The Island At The Center Of The World

Author: Russell Shorto
Publisher: Hachette UK
ISBN: 0349140219
Size: 67.31 MB
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When the British wrested New Amsterdam from the Dutch in 1664, the truth about its thriving, polyglot society began to disappear into myths about an island purchased for 24 dollars and a cartoonish peg-legged governor. But the story of the Dutch colony of New Netherland was merely lost, not destroyed. Drawing on the archives of the New Netherland Project, Russell Shorto has created a gripping narrative that transforms our understanding of early America. The Dutch colony pre-dated the 'original' thirteen colonies, yet it seems strikingly familiar. Its capital was cosmopolitan and multi-ethnic, and its citizens valued free trade, individual rights, and religious freedom. Their champion was a progressive, young lawyer named Adriaen van der Donck, who emerges in these pages as a forgotten American patriot and whose political vision brought him into conflict with Peter Stuyvesant, the autocratic director of the Dutch colony. The struggle between these two strong-willed men laid the foundation for New York City and helped shape American culture. The Island at the Center of the World uncovers a lost world and offers a surprising new perspective on our own.

The Island At The Center Of The World

Author: Russell Shorto
Publisher: Vintage
ISBN: 1400078679
Size: 14.78 MB
Format: PDF, Mobi
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A history of the Dutch role in the establishment of Manhattan discusses the rivalry between England and the Dutch Republic, focusing on the power struggle between Holland governor Peter Stuyvesant and politician Adriaen van der Donck that shaped New York's culture and social freedoms. Reprint. 50,000 first printing.

The Island At The Center Of The World

Author: Russell Shorto
Publisher: Vintage
ISBN: 9781400096336
Size: 10.47 MB
Format: PDF
View: 1909
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A gripping narrative of New Netherland–a story of global sweep centered on a wilderness called Manhattan–that transforms our understanding of early America. When the British wrested New Amsterdam from the Dutch in 1664, the truth about its thriving, polyglot society began to disappear into myths about an island purchased for 24 dollars and a cartoonish peg-legged governor. But the story of the Dutch colony of New Netherland was merely lost, not destroyed: 12,000 pages of its records–recently declared a national treasure–are now being translated. Russell Shorto draws on this remarkable archive in The Island at the Center of the World, which has been hailed by The New York Times as “a book that will permanently alter the way we regard our collective past.” The Dutch colony pre-dated the “original” thirteen colonies, yet it seems strikingly familiar. Its capital was cosmopolitan and multi-ethnic, and its citizens valued free trade, individual rights, and religious freedom. Their champion was a progressive, young lawyer named Adriaen van der Donck, who emerges in these pages as a forgotten American patriot and whose political vision brought him into conflict with Peter Stuyvesant, the autocratic director of the Dutch colony. The struggle between these two strong-willed men laid the foundation for New York City and helped shape American culture. The Island at the Center of the World uncovers a lost world and offers a surprising new perspective on our own.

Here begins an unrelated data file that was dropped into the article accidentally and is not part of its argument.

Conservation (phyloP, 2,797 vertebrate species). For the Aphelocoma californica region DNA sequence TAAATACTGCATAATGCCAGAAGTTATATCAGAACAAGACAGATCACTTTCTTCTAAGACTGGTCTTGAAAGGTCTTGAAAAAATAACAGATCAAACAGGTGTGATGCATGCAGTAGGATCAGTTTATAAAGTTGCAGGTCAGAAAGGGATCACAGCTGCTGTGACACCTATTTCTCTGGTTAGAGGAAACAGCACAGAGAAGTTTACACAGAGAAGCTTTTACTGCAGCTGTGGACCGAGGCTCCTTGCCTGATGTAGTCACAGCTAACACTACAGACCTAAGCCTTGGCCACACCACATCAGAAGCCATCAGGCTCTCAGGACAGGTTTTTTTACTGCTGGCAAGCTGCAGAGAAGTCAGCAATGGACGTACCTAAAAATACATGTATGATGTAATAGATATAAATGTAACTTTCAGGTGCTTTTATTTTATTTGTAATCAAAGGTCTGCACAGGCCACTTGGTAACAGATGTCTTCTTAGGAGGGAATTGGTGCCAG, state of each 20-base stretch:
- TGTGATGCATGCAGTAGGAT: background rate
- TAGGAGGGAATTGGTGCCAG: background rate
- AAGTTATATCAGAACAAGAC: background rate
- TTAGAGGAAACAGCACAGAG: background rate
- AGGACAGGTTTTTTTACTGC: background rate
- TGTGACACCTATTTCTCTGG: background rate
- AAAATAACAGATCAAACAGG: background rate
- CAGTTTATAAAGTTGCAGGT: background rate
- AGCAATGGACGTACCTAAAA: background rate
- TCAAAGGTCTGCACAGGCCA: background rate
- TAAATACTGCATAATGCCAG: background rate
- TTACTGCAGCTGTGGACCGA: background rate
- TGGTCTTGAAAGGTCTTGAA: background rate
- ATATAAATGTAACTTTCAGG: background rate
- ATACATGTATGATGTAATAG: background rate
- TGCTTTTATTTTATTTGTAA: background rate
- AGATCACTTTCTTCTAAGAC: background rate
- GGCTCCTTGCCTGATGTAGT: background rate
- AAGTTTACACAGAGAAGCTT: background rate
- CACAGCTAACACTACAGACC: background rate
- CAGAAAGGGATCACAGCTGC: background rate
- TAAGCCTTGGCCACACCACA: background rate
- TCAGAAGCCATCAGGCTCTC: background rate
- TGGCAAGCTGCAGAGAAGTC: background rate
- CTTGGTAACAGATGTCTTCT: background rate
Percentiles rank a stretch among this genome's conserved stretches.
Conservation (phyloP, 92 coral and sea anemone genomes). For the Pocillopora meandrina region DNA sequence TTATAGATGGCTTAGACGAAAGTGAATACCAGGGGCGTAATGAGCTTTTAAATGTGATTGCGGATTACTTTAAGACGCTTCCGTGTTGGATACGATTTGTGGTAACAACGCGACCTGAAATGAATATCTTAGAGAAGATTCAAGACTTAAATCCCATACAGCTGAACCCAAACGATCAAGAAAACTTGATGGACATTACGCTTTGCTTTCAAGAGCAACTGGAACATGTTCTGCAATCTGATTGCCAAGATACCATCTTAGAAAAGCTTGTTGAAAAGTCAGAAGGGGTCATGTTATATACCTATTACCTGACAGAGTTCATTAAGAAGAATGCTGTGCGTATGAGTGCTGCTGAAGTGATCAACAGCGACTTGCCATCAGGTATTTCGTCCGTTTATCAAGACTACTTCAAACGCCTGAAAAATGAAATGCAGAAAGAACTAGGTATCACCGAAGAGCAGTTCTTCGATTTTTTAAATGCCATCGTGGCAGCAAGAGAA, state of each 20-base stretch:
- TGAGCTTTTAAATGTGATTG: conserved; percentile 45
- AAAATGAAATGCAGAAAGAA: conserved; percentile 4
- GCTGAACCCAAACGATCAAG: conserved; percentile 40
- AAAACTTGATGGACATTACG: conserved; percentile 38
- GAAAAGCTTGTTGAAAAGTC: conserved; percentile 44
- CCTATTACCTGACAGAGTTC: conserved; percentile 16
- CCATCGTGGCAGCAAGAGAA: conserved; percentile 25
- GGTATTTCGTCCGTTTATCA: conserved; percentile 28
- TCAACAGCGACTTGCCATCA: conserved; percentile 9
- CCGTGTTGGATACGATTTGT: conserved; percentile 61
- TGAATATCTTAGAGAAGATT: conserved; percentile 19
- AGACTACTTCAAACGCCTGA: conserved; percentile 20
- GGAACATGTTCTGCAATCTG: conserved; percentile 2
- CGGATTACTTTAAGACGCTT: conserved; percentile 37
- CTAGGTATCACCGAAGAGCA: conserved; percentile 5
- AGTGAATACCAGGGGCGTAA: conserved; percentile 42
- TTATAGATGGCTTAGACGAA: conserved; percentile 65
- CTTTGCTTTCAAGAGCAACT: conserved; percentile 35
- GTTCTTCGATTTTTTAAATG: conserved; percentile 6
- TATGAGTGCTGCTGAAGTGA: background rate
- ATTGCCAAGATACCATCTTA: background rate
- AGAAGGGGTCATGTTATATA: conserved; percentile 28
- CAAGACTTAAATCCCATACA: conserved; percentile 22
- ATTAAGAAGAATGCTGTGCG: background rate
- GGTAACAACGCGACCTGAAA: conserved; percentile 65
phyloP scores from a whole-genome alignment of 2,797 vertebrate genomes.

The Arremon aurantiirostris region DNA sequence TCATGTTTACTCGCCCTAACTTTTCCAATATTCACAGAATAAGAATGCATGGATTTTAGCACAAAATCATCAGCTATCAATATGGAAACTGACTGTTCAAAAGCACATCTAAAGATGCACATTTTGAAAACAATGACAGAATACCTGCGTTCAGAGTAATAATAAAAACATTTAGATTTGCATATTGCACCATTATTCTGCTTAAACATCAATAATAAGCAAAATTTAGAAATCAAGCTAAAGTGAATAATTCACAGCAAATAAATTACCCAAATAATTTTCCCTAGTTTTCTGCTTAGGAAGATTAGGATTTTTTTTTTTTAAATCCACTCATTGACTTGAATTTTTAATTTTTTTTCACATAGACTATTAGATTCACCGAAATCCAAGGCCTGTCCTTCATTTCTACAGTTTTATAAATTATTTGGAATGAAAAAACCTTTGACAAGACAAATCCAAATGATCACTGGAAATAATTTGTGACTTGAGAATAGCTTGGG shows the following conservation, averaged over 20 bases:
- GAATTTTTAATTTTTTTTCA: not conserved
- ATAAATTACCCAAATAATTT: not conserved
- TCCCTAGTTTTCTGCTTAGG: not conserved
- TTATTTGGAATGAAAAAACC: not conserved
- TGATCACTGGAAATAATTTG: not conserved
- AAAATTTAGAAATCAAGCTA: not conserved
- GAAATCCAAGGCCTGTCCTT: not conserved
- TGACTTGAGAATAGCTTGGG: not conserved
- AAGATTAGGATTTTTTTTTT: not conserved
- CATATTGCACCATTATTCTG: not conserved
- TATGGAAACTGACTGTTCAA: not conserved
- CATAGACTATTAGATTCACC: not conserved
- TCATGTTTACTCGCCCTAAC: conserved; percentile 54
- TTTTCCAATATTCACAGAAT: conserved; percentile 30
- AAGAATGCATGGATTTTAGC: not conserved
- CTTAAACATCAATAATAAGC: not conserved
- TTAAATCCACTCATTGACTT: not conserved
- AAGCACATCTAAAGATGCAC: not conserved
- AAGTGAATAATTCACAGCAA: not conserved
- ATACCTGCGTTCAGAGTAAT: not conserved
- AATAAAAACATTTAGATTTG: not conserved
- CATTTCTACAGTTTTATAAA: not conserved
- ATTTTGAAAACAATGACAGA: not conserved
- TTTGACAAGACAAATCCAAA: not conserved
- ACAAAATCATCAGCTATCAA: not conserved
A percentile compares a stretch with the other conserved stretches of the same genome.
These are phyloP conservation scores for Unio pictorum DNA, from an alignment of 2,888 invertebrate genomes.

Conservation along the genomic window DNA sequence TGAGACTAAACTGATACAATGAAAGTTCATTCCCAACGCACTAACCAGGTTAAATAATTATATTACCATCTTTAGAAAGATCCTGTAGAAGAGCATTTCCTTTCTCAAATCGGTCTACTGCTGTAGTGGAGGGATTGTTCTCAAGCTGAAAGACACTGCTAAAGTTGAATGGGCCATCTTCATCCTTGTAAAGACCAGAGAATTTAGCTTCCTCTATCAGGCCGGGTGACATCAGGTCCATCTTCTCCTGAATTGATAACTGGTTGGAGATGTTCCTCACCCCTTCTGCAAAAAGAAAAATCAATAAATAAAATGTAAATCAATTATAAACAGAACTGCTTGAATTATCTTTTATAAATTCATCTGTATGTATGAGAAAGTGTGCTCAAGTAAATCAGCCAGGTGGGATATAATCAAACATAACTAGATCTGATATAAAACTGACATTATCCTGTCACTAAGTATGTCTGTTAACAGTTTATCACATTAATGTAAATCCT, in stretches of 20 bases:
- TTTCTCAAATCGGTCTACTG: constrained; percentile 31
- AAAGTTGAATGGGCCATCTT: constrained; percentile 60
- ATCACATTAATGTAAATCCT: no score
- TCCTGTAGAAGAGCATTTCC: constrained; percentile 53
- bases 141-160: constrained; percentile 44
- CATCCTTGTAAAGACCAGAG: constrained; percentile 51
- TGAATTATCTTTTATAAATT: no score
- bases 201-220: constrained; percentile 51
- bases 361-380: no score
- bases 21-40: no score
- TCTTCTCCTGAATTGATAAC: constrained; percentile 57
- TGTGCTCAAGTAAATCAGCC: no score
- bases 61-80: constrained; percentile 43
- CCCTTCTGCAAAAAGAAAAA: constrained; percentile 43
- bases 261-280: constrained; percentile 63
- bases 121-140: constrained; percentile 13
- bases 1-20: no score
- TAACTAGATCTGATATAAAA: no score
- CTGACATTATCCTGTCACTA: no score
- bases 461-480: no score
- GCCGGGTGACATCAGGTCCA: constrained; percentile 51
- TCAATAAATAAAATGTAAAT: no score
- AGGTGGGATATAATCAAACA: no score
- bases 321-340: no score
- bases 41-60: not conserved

Exploring Historic Dutch New York

Author: Gajus Scheltema
Publisher: Courier Corporation
ISBN: 0486301257
Size: 41.22 MB
Format: PDF, ePub, Docs